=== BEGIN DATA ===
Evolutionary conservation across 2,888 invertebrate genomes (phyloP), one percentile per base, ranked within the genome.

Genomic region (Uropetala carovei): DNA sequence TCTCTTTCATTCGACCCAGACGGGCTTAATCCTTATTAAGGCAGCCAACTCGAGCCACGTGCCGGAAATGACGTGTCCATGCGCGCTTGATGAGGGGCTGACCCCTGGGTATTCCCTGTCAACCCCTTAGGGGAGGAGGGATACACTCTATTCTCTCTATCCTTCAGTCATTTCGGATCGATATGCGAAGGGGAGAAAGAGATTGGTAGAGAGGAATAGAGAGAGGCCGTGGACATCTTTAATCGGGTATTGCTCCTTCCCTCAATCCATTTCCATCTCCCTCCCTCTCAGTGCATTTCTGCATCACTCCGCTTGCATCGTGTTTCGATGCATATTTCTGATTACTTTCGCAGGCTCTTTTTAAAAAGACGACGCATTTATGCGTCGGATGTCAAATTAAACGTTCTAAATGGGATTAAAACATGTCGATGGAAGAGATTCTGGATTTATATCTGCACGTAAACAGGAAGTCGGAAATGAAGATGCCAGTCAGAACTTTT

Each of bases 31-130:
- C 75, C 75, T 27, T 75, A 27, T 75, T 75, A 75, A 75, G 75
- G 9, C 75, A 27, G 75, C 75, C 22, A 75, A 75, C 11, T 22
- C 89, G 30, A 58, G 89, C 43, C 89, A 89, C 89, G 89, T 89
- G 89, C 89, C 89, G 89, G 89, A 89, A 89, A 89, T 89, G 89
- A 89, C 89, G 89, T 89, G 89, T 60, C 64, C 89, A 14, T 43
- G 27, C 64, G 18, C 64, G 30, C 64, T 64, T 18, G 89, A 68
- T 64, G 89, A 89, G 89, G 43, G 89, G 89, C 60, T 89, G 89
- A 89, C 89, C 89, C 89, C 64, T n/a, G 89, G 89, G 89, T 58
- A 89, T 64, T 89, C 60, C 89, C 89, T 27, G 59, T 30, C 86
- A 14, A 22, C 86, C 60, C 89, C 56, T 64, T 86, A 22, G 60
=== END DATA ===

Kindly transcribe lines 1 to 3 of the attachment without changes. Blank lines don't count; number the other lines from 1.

Evolutionary conservation across 2,888 invertebrate genomes (phyloP), one percentile per base, ranked within the genome.

Genomic region (Uropetala carovei): DNA sequence TCTCTTTCATTCGACCCAGACGGGCTTAATCCTTATTAAGGCAGCCAACTCGAGCCACGTGCCGGAAATGACGTGTCCATGCGCGCTTGATGAGGGGCTGACCCCTGGGTATTCCCTGTCAACCCCTTAGGGGAGGAGGGATACACTCTATTCTCTCTATCCTTCAGTCATTTCGGATCGATATGCGAAGGGGAGAAAGAGATTGGTAGAGAGGAATAGAGAGAGGCCGTGGACATCTTTAATCGGGTATTGCTCCTTCCCTCAATCCATTTCCATCTCCCTCCCTCTCAGTGCATTTCTGCATCACTCCGCTTGCATCGTGTTTCGATGCATATTTCTGATTACTTTCGCAGGCTCTTTTTAAAAAGACGACGCATTTATGCGTCGGATGTCAAATTAAACGTTCTAAATGGGATTAAAACATGTCGATGGAAGAGATTCTGGATTTATATCTGCACGTAAACAGGAAGTCGGAAATGAAGATGCCAGTCAGAACTTTT

Each of bases 31-130: